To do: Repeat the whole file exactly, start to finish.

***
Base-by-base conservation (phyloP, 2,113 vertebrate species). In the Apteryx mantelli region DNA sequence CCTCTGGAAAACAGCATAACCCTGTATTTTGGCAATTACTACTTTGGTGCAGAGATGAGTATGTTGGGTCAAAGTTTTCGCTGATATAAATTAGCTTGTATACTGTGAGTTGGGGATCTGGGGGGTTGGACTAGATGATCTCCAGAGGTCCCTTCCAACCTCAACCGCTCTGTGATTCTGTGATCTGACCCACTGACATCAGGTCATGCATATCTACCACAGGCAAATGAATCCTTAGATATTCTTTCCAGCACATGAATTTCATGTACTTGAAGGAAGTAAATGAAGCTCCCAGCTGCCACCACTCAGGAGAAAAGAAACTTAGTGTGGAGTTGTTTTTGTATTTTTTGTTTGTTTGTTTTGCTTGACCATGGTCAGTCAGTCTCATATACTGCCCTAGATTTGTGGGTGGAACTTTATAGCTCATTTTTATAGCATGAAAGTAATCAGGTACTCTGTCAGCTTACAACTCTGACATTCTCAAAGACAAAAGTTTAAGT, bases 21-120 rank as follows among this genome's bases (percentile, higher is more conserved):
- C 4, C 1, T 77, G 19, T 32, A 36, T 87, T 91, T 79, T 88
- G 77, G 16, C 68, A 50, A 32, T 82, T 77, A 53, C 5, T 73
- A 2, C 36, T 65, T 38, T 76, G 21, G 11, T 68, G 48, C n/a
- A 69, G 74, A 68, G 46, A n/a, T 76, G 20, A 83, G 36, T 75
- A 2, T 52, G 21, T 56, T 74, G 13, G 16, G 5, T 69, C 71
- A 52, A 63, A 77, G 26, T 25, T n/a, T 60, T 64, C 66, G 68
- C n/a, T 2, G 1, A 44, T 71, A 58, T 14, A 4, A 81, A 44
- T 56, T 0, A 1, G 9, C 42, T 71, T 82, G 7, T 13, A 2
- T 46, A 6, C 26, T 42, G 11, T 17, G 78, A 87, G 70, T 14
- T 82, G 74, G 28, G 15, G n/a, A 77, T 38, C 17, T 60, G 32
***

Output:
Base-by-base conservation (phyloP, 2,113 vertebrate species). In the Apteryx mantelli region DNA sequence CCTCTGGAAAACAGCATAACCCTGTATTTTGGCAATTACTACTTTGGTGCAGAGATGAGTATGTTGGGTCAAAGTTTTCGCTGATATAAATTAGCTTGTATACTGTGAGTTGGGGATCTGGGGGGTTGGACTAGATGATCTCCAGAGGTCCCTTCCAACCTCAACCGCTCTGTGATTCTGTGATCTGACCCACTGACATCAGGTCATGCATATCTACCACAGGCAAATGAATCCTTAGATATTCTTTCCAGCACATGAATTTCATGTACTTGAAGGAAGTAAATGAAGCTCCCAGCTGCCACCACTCAGGAGAAAAGAAACTTAGTGTGGAGTTGTTTTTGTATTTTTTGTTTGTTTGTTTTGCTTGACCATGGTCAGTCAGTCTCATATACTGCCCTAGATTTGTGGGTGGAACTTTATAGCTCATTTTTATAGCATGAAAGTAATCAGGTACTCTGTCAGCTTACAACTCTGACATTCTCAAAGACAAAAGTTTAAGT, bases 21-120 rank as follows among this genome's bases (percentile, higher is more conserved):
- C 4, C 1, T 77, G 19, T 32, A 36, T 87, T 91, T 79, T 88
- G 77, G 16, C 68, A 50, A 32, T 82, T 77, A 53, C 5, T 73
- A 2, C 36, T 65, T 38, T 76, G 21, G 11, T 68, G 48, C n/a
- A 69, G 74, A 68, G 46, A n/a, T 76, G 20, A 83, G 36, T 75
- A 2, T 52, G 21, T 56, T 74, G 13, G 16, G 5, T 69, C 71
- A 52, A 63, A 77, G 26, T 25, T n/a, T 60, T 64, C 66, G 68
- C n/a, T 2, G 1, A 44, T 71, A 58, T 14, A 4, A 81, A 44
- T 56, T 0, A 1, G 9, C 42, T 71, T 82, G 7, T 13, A 2
- T 46, A 6, C 26, T 42, G 11, T 17, G 78, A 87, G 70, T 14
- T 82, G 74, G 28, G 15, G n/a, A 77, T 38, C 17, T 60, G 32